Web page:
Thursday, March 4, 2010

A Blog on Beginnings

So, I believe a simultaneous advantage and disadvantage of being an NP is the concept of a fresh start. Perhaps it's a byproduct of being a "not burnt out" PT. We are in a field with huge opportunities. The strength of our position is that each new thought, each emerging initiative is an invitation to recreate our careers. For me, PT nerd that I am, that's an exciting idea. I think I may be coming to the realization, though, that that ability to change paths might also be a contributor to physical therapy burn out.

We have these opportunities, we're exposed to these new ideas and we either incorporate some parts, ignore it all, or, potentially, change everything... So on some level, our choices become a) become insular, b) become flippant, or c) add something to an ever-shrinking plate. oy!~

So because this blog, admittedly, has become self-centered, what are my beginnings? What is out there to to be ignored, incorporated, or added? Clearly, the supervisor position I've talked about in the past is not working out. (Hurray! for a door closed :o) To begin or not begin: Last night I hosted/moderated a panel discussion on 'what's wrong with rehab..." The title was obviously a bit different but the objective was clear: Talk about the problems-> discuss what should be done. The panelists, all at once stimulating, challenging, and intimidating, spoke clearly on 3 themes:

Theme 1) The way we validate what we do, does not validate what we do.
Theme 2) The lack of validation, however unintentional, is jeopardizing everything we stand for, e.g. improvements in health, clinical consistency, and, well, beneficence (the idea we are good--in fact better--than substitutes).
Theme 3) Advocacy is our shot at redemption. And I chose the word redemption carefully. We went wrong. As a profession, yes, but within a flawed industry, emphatically yes, we went wrong. To not protest is to consent by acquiescence. The fight was never downhill, or really even level, but the longer the status quo holds, the steeper our path to correcting the wrongs.

The beginning I now face, once again, is the question of how to address a demonstrated need for change. I would like to build a resource center for patients and professionals who are not satisfied with the status quo. I want to empower people to identify the flaws, articulate the arguments, and champion the cause of process improvement in health care/rehabilitation. How do we tackle the huge problems as New Professionals? I know it's wrong to wait on others to take action! It's just so hard to take a breath and make the leap when we have soooooo many possible roads to travel.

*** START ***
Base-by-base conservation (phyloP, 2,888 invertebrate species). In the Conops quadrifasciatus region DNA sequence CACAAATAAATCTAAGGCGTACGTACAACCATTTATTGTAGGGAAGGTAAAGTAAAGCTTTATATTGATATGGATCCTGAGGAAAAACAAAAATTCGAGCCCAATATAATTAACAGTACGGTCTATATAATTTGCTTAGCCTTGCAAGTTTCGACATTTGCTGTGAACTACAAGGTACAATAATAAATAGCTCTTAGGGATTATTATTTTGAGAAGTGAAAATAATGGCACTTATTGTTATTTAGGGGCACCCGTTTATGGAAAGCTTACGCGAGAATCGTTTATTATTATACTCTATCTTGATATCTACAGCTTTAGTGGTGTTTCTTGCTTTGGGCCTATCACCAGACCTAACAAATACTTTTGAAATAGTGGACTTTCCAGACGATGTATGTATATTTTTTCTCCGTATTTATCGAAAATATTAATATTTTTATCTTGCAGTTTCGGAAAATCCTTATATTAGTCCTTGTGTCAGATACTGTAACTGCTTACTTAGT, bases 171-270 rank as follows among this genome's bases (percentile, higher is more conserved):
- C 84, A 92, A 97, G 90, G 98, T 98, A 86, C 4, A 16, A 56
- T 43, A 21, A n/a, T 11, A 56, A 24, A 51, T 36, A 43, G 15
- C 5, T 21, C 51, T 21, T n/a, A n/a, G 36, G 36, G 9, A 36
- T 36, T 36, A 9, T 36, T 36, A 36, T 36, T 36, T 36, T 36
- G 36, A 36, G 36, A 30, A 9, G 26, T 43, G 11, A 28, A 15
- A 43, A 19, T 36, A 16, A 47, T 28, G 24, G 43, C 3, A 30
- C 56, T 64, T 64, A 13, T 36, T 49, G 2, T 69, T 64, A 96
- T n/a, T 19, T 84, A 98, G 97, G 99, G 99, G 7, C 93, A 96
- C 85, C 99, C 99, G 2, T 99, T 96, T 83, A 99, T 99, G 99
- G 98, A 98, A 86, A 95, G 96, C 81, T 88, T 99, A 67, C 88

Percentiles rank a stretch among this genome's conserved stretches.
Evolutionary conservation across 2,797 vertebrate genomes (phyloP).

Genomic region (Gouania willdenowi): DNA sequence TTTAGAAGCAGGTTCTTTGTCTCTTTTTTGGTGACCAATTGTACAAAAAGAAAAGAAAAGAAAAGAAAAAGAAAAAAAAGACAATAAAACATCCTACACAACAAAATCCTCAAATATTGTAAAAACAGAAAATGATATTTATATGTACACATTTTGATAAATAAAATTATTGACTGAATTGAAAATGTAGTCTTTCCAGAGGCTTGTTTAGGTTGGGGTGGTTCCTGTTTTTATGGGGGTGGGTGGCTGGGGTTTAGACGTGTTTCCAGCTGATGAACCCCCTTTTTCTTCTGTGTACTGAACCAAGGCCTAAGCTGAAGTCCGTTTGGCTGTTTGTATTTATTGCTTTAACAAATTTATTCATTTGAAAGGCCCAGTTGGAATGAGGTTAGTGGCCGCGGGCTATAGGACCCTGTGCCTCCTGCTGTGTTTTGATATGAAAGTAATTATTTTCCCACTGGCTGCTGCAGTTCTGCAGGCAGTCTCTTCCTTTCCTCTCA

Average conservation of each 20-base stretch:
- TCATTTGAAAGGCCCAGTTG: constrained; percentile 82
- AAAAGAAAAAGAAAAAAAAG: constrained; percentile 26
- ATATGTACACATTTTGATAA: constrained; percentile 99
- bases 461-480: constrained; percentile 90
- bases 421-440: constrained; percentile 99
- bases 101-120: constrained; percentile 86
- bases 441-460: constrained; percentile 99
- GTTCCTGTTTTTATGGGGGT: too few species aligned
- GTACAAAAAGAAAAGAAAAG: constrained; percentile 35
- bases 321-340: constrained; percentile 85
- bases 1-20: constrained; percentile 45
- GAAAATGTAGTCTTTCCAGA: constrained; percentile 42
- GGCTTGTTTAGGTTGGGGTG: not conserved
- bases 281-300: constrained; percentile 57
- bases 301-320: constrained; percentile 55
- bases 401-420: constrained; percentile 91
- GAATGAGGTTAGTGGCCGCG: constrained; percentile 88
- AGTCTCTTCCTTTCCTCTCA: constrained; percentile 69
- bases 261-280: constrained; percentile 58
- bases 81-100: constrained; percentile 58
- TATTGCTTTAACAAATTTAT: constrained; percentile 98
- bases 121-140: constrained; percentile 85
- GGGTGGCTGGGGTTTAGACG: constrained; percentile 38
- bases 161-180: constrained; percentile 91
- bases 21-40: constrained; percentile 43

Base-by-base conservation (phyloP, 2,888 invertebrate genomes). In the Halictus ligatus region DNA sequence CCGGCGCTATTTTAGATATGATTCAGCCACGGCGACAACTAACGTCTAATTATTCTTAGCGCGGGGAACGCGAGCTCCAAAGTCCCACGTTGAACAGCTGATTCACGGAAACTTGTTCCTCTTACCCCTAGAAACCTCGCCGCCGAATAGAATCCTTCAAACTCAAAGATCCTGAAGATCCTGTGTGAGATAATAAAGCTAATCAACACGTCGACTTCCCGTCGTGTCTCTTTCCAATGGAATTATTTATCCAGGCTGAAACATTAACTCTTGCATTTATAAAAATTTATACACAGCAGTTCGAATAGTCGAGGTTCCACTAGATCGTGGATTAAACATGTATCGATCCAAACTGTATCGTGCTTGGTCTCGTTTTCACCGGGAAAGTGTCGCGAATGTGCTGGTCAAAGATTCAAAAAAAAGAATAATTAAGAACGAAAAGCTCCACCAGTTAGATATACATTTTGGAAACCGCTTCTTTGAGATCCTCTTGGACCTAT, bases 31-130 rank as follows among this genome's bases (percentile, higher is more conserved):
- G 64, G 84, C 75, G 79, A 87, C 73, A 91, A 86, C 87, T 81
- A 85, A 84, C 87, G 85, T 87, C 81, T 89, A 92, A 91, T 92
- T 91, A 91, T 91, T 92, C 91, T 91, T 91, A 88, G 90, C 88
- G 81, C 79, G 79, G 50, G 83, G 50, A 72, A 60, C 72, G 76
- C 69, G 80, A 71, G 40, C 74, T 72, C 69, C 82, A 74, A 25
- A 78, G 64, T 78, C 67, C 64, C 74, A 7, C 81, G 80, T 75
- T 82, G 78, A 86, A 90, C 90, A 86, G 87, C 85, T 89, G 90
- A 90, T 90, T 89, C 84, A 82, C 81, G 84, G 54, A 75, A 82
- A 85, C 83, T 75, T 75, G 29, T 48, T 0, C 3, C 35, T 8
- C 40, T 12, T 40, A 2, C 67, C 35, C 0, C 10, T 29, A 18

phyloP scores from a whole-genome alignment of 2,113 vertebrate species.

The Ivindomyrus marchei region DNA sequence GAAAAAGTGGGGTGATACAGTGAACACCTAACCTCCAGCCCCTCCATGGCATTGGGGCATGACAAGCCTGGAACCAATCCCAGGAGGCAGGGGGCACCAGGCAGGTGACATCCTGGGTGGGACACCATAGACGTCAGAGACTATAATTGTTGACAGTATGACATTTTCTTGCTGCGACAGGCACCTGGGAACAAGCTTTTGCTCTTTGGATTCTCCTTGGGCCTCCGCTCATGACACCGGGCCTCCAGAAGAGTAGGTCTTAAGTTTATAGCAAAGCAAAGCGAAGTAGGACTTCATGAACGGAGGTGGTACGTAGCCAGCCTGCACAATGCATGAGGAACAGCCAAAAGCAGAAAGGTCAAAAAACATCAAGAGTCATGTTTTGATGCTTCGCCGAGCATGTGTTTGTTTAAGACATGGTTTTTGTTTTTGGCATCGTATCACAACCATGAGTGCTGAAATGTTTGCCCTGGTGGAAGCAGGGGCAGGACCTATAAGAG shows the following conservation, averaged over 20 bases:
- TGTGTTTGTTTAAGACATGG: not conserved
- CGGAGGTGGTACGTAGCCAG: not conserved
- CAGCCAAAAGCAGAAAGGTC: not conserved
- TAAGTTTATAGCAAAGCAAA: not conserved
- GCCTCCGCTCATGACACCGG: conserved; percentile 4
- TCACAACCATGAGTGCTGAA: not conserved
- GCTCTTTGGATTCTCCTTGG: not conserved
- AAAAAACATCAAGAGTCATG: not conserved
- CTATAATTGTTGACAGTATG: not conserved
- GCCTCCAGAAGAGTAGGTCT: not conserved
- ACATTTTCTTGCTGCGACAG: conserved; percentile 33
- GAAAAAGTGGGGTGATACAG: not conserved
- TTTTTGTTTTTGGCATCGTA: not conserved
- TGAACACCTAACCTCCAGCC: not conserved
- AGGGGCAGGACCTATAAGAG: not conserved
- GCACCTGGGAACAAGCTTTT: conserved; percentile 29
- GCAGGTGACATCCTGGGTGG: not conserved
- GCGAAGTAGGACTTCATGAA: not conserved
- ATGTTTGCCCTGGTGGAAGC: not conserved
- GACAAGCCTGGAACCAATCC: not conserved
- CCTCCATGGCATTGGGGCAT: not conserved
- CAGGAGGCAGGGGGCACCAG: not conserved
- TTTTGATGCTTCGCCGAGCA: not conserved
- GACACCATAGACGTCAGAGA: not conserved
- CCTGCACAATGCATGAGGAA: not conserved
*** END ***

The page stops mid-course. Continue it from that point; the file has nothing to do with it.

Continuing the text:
I would like to end with a fantastic quote from Mark Twain that I worked into the panel: "All large political doctrines are rich in difficult problems -- problems that are quite above the average citizen's reach. And that is not strange, since they are also above the reach of the ablest minds in the country; after all the fuss and all the talk, not one of those doctrines has been conclusively proven to be the right one and the best."

word. Ben


  1. I got hooked on "not burnt out." I think if I keep stimulation in my work day, various tasks, I won't become burnt out. That will never prevent becoming jaded.... but mabye being jaded is just stubborn wisdom. Wisdom is good, right?

  2. I can definitely see a difference between stubborn wisdom and frustration. But I'm curious, how else would you differentiate "burnt out" versus "jaded"?

  3. Burnt out is short term, jaded happens long term :)

    I find it difficult not to be 'burnt out' after 3 months in a traveling position, but I'm usually pushing myself hard and I know I'm leaving, so it's unfair to compare that to a perm position.

    I think of 'jaded' as someone who's been at the same factory for 20 years and "can't" leave because they feel stuck and probably don't have the skills/qualifications to work someplace else. Then it's a J-O-B.

    I never want to have a J-O-B.